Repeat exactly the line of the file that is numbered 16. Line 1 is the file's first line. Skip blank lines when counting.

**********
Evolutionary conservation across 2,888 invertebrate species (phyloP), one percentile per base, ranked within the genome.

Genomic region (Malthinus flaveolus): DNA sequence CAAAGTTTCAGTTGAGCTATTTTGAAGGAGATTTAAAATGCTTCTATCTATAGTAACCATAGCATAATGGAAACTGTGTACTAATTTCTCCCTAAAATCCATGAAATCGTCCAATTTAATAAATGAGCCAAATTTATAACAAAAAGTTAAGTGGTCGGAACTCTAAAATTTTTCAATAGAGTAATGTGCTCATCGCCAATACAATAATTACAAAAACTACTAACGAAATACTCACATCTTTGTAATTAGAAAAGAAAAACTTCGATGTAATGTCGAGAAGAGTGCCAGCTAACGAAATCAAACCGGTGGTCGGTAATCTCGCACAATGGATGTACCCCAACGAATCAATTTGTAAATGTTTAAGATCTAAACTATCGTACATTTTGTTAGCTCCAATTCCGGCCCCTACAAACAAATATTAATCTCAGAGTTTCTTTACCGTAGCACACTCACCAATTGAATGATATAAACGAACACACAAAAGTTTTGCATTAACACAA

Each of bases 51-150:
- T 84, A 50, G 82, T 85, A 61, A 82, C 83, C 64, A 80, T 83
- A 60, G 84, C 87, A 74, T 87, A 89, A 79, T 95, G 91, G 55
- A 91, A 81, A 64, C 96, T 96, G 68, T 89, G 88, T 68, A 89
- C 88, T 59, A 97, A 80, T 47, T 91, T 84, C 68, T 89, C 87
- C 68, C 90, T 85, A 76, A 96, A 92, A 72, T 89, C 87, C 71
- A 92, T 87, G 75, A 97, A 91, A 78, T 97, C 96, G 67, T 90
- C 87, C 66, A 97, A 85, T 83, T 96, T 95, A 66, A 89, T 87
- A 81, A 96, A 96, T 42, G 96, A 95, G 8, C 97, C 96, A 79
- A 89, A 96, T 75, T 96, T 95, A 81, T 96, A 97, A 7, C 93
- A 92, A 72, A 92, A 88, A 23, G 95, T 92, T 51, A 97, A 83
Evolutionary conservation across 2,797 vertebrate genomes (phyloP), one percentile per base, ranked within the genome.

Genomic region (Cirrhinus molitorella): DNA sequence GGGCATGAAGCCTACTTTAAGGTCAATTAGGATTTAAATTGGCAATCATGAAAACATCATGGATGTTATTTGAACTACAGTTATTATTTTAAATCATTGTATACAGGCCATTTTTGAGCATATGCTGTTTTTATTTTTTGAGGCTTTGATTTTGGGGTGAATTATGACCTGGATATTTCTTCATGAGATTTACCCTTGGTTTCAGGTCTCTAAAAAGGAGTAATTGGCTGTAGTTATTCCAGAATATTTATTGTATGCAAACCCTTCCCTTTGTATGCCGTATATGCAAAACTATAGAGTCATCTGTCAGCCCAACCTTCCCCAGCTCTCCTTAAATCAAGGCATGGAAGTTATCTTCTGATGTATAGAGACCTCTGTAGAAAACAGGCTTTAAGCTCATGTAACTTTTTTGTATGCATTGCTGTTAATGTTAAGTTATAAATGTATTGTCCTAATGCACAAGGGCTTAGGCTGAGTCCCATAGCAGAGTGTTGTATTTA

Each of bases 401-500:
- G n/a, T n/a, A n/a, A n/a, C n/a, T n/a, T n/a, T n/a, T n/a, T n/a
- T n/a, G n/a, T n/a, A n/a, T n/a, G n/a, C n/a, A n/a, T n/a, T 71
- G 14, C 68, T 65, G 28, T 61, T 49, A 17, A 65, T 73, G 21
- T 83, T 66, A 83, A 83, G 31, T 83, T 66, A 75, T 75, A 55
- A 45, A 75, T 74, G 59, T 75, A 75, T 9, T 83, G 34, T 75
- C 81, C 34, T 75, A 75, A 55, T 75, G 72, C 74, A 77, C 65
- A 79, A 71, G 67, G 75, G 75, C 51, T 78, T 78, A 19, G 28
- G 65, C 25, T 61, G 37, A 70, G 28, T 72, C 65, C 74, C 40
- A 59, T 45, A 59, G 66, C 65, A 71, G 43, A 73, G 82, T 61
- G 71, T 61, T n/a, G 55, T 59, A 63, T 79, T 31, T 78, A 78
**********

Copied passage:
Each of bases 401-500: